‘Super-PACs May Be Bad for America, but They’re Very Good for CBS’
And it’s not just CBS that’s riding high thanks to political ad spending. TV stations in battleground states are magnets for ad spending, and they’re driving a new wave of consolidation in the broadcast industry, leaving a handful of big media companies well-positioned to reap hundreds of millions during the 2014 midterm elections and, especially, the 2016 presidential race. Just in the past month, the Gannett company bought 20 TV stations for $1.5 billion, and the Tribune Company inked a $2.7 billion deal for 19 stations. Those deals included stations in battleground states.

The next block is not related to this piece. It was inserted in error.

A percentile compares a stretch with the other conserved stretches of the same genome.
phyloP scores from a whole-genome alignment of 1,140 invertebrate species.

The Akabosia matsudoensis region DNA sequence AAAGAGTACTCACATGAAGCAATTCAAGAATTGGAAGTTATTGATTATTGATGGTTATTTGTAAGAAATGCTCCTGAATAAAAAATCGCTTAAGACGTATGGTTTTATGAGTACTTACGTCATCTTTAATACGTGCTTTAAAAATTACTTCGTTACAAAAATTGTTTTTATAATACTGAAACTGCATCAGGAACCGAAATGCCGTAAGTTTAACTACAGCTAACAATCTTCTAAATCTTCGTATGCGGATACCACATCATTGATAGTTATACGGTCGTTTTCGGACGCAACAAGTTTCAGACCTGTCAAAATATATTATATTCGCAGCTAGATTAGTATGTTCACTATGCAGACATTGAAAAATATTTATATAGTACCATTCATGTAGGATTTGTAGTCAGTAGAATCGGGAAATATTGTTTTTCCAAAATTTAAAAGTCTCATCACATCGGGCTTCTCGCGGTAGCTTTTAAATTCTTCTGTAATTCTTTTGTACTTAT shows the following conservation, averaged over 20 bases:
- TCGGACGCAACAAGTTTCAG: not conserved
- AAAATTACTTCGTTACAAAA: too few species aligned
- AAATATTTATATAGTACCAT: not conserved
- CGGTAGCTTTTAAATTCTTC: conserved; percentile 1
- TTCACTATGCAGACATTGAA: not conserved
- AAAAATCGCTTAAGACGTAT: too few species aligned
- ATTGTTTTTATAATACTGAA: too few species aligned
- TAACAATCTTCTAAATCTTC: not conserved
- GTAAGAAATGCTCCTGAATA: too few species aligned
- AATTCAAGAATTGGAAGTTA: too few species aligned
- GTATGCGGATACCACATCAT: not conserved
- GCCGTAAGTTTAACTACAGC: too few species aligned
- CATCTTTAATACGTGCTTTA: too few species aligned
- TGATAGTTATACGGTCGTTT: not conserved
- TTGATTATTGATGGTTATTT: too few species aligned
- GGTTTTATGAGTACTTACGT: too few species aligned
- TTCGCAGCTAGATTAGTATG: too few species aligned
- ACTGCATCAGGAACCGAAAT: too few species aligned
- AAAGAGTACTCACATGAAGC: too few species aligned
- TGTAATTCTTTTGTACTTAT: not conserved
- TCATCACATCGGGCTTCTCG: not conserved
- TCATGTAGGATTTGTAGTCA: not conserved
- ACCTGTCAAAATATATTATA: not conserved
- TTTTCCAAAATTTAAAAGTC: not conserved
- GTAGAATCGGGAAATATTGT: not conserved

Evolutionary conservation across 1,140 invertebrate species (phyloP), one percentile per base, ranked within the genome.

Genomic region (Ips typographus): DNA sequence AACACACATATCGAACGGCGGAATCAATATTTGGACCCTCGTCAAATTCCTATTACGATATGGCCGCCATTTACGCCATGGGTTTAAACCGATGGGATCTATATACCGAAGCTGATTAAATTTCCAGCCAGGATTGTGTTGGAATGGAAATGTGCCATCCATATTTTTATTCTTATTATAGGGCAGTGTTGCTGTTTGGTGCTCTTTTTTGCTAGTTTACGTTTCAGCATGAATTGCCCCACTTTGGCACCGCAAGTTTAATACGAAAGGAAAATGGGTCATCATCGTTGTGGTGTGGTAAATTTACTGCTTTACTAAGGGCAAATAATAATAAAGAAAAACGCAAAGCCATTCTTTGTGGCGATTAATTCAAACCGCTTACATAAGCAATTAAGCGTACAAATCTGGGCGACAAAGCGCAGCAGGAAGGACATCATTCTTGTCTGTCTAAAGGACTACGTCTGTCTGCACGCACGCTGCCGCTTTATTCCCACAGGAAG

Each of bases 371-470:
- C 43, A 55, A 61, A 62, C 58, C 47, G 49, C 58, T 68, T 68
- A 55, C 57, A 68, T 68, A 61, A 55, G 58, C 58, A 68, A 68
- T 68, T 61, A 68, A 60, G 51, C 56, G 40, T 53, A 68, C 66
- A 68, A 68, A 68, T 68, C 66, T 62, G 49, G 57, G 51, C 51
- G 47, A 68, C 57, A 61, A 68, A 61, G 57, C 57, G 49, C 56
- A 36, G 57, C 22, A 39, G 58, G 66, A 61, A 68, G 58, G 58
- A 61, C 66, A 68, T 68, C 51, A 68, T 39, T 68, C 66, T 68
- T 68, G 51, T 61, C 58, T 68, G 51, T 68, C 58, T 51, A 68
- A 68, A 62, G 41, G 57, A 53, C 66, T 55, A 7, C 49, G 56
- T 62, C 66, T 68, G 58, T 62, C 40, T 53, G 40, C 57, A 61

Washington, DC’s WJLA, owned by the Allbritton media company, the New York Times notes, which serves both the DC and the northern Virginia markets, banked $33 million in ad spending on campaigns and issues last year. Columbus’ WBNS, owned by the Dispatch Broadcast Group, booked $20 million in campaign ad spending out of $50 million in total ad buys. Ad spending was also up at TV stations in Wisconsin and Colorado. Wherever there was a political fight, campaigns and consultants were gobbling up ads.